Francophone Voices of the "New" Morocco in Film and Print: (Re)presenting a Society in Transition (Hardback)Valerie K. Orlando (author)
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Publisher: Palgrave Macmillan
Number of pages: 262
Weight: 490 g
Dimensions: 216 x 140 x 19 mm
"Orlando concludes with the responsibility of the authors, directors, readers and spectators who must renegotiate historical memory and actually ameliorate reality; she engages us in a dialogue with a part of the world that is often misunderstood. An excellent reflection on civilization, and a precise anthology on literature, cinematography, and Moroccan media, her study, accessible to all, addresses a very broad and varied readership: university faculty, students, or lovers of Morocco and Moroccan culture." - French Review
"A most welcome departure from the focus on canonic North African francophone writers that still often exists in American and French universities...Orlando succeeds in documenting how recent fiction and film represent contemporary issues in Moroccan society, and in this regard, provides a valuable roadmap to post-1999 Moroccan cultural production." - Research in African Literatures
"In Morocco today, writers and filmmakers view themselves as political and cultural activists bearing witness to the multiple changes that are taking place in their society. Orlando gives her readers important insights into this period of transformation. Examining the ways in which Moroccan francophone literature and film express the shift from the repressive regime of King Hassan II to the more tolerant regime under King Mohamed VI, she presents her readers with a critical analysis that compares and contrasts the "new" Morocco with the earlier period under Hassan II commonly referred to as "the lead years" as it reveals the importance Moroccans attribute to historical memory. Focusing upon unearthing stifled voices by studying works of former political prisoners and women social activists, she brings her English-speaking audience into a realm that is little known beyond Morocco's borders. Orlando is an excellent scholar; her carefully researched cultural critique proves it." - Mildred Mortimer, Professor, Francophone Literature, University of Colorado, Boulder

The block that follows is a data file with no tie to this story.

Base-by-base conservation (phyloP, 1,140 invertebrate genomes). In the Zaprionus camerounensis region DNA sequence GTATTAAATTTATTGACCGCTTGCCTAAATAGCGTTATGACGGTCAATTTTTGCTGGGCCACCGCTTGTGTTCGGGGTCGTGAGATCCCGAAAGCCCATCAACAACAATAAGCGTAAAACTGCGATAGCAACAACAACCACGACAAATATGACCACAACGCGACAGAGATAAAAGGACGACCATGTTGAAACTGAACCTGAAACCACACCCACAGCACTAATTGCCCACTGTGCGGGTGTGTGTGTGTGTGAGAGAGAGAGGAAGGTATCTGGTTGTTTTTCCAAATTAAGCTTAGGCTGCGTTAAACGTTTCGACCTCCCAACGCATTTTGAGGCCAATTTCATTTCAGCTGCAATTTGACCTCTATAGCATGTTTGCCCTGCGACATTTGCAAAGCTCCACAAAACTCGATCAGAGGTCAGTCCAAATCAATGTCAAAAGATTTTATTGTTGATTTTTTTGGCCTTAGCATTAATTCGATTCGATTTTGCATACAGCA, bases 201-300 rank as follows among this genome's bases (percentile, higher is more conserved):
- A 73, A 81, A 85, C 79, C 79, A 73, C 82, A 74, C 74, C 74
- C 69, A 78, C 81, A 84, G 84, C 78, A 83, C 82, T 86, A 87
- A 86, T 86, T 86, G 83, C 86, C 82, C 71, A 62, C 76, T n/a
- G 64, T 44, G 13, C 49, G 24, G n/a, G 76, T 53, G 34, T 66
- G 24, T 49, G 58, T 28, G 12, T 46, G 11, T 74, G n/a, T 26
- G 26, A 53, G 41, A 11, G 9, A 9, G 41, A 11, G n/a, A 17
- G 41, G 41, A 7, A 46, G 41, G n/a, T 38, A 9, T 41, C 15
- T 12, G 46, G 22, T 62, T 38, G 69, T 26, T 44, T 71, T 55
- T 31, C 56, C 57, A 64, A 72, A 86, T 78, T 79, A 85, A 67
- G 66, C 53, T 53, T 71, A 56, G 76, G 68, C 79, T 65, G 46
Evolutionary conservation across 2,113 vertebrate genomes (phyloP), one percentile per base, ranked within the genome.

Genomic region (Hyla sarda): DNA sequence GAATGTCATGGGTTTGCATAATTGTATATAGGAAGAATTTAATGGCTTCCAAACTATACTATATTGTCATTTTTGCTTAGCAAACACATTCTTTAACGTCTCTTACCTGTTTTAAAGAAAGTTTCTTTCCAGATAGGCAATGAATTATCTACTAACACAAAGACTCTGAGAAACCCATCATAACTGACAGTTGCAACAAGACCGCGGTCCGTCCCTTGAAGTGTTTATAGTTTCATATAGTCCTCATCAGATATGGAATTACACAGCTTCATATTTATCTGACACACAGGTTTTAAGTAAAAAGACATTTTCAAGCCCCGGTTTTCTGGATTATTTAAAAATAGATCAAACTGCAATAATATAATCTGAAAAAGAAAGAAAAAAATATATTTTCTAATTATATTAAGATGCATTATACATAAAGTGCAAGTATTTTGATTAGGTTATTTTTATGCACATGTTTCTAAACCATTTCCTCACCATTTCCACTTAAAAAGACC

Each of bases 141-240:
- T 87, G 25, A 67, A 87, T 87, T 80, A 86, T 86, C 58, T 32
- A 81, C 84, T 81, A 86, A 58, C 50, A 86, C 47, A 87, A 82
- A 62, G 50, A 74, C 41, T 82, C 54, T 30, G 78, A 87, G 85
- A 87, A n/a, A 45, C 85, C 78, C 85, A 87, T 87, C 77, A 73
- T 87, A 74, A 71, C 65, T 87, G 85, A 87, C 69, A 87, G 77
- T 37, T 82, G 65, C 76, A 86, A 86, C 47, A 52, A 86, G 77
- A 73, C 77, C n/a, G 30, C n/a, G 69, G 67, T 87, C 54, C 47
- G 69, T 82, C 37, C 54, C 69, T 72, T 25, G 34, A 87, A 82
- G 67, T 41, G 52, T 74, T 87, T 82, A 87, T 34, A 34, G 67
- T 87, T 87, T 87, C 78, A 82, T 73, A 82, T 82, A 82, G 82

"With this interdisciplinary study, Orlando single-handedly adds a definitive chapter to the history of Maghrebian letters in French. By bringing to light a new generation of writers as well as situating them in relation to some already established ones, she makes literary sense of the aftermath of Hassan II's brutal reign. Not only does this work carefully balance politico-historical contextualization with close readings of multiple genres - including testimonials, novels, poetry, cinema, journalism, and political philosophy - but it also devotes special attention to transformations of gender and sexuality in contemporary Morocco." - Jarrod Hayes, Associate Professor, French and Francophone Studies, University of Michigan and author of Queer Nations: Marginal Sexualities in the Maghreb.
"Well-informed by recent interviews conducted on the ground, Orlando's book is an engaging roadmap to the recent cultural production of Morocco, dealing with a wide range of material, including novels, poetry, autobiographies, magazines, and films, most of them not available outside the country. Francophone Voices of the 'New Morocco' in Film and Print provides a comprehensive survey of the major issues in Morocco since Mohammed VI's coronation in 1999, and paves the ground for further scholarship on such a vibrant literature." - Carine Bourget, University of Arizona and author of Coran et Tradition islamique dans la litterature maghrebine
"Ambitious in scope, the manuscript meets and surpasses its promise to be comprehensive and timely . . . This fascinating, rich and timely book will be a major contribution to Moroccan studies and Francophone cultural studies." - Mary B. Vogl, Associate Professor, Foreign Languages and Literatures, Colorado State University
"I just finished reading [Francophone Voices of the 'New' Morocco in Film and Print], and all I can say is that it's a book I wish I could have written." - Mary Jean Green, Edward Tuck Professor of French, Dartmouth University
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